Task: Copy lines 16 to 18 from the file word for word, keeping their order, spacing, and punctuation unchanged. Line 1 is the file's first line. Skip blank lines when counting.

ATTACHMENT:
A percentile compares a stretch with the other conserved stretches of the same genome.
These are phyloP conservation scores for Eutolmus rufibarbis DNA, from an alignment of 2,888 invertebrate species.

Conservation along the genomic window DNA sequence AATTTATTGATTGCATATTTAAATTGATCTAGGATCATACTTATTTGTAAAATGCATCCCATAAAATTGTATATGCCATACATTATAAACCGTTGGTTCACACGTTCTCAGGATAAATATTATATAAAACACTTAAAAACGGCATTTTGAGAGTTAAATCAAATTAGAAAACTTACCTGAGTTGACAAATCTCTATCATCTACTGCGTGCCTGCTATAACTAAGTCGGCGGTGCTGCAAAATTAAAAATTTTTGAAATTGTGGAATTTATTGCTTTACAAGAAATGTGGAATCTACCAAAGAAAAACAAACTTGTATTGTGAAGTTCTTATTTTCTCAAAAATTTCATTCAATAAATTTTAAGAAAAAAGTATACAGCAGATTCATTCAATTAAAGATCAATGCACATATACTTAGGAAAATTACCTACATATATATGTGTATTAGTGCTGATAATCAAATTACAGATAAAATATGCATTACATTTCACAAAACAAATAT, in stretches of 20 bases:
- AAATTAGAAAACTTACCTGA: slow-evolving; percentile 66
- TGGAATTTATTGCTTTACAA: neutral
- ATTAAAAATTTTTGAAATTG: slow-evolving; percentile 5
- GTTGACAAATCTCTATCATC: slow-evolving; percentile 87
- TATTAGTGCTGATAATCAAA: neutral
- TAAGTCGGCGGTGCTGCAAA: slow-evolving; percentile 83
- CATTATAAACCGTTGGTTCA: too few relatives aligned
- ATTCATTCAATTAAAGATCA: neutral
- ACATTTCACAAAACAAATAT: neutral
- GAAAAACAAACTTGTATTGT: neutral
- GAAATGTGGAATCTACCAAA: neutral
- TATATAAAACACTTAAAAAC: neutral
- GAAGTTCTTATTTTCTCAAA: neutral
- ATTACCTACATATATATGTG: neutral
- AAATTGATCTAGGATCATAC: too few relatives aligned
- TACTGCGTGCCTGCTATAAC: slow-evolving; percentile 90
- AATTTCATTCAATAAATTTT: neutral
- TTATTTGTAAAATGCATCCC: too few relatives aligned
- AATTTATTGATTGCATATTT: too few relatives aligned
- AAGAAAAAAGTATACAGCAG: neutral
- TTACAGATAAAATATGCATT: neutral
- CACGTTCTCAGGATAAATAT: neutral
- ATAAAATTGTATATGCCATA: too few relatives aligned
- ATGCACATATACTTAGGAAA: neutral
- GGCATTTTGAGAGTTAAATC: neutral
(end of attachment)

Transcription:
- GAAGTTCTTATTTTCTCAAA: neutral
- ATTACCTACATATATATGTG: neutral
- AAATTGATCTAGGATCATAC: too few relatives aligned